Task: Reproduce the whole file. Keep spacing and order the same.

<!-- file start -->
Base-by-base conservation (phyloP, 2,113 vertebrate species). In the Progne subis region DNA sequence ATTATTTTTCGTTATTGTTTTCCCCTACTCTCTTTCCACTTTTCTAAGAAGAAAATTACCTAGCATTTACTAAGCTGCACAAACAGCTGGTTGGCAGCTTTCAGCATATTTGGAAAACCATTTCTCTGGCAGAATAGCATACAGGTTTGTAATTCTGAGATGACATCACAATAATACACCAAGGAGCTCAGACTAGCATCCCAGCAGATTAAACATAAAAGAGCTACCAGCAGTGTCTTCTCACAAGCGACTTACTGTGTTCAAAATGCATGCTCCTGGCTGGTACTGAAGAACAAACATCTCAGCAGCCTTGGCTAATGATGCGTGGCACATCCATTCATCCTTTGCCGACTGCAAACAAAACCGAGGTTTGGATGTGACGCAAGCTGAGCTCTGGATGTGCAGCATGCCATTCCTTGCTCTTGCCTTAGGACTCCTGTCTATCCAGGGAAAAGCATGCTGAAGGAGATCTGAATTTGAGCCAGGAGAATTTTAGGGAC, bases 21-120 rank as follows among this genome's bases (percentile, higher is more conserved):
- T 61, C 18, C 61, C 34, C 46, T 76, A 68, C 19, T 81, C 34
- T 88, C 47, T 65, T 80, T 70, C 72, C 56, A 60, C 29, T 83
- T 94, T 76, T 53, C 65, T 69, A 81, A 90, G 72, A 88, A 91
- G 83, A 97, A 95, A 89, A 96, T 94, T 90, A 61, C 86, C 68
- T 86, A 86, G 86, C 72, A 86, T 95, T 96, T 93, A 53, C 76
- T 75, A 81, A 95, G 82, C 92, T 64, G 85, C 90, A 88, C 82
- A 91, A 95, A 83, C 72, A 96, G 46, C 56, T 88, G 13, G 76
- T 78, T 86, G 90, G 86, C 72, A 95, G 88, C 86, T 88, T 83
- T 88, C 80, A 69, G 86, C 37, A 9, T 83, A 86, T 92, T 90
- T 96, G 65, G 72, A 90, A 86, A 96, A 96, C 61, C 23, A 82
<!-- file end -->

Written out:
Base-by-base conservation (phyloP, 2,113 vertebrate species). In the Progne subis region DNA sequence ATTATTTTTCGTTATTGTTTTCCCCTACTCTCTTTCCACTTTTCTAAGAAGAAAATTACCTAGCATTTACTAAGCTGCACAAACAGCTGGTTGGCAGCTTTCAGCATATTTGGAAAACCATTTCTCTGGCAGAATAGCATACAGGTTTGTAATTCTGAGATGACATCACAATAATACACCAAGGAGCTCAGACTAGCATCCCAGCAGATTAAACATAAAAGAGCTACCAGCAGTGTCTTCTCACAAGCGACTTACTGTGTTCAAAATGCATGCTCCTGGCTGGTACTGAAGAACAAACATCTCAGCAGCCTTGGCTAATGATGCGTGGCACATCCATTCATCCTTTGCCGACTGCAAACAAAACCGAGGTTTGGATGTGACGCAAGCTGAGCTCTGGATGTGCAGCATGCCATTCCTTGCTCTTGCCTTAGGACTCCTGTCTATCCAGGGAAAAGCATGCTGAAGGAGATCTGAATTTGAGCCAGGAGAATTTTAGGGAC, bases 21-120 rank as follows among this genome's bases (percentile, higher is more conserved):
- T 61, C 18, C 61, C 34, C 46, T 76, A 68, C 19, T 81, C 34
- T 88, C 47, T 65, T 80, T 70, C 72, C 56, A 60, C 29, T 83
- T 94, T 76, T 53, C 65, T 69, A 81, A 90, G 72, A 88, A 91
- G 83, A 97, A 95, A 89, A 96, T 94, T 90, A 61, C 86, C 68
- T 86, A 86, G 86, C 72, A 86, T 95, T 96, T 93, A 53, C 76
- T 75, A 81, A 95, G 82, C 92, T 64, G 85, C 90, A 88, C 82
- A 91, A 95, A 83, C 72, A 96, G 46, C 56, T 88, G 13, G 76
- T 78, T 86, G 90, G 86, C 72, A 95, G 88, C 86, T 88, T 83
- T 88, C 80, A 69, G 86, C 37, A 9, T 83, A 86, T 92, T 90
- T 96, G 65, G 72, A 90, A 86, A 96, A 96, C 61, C 23, A 82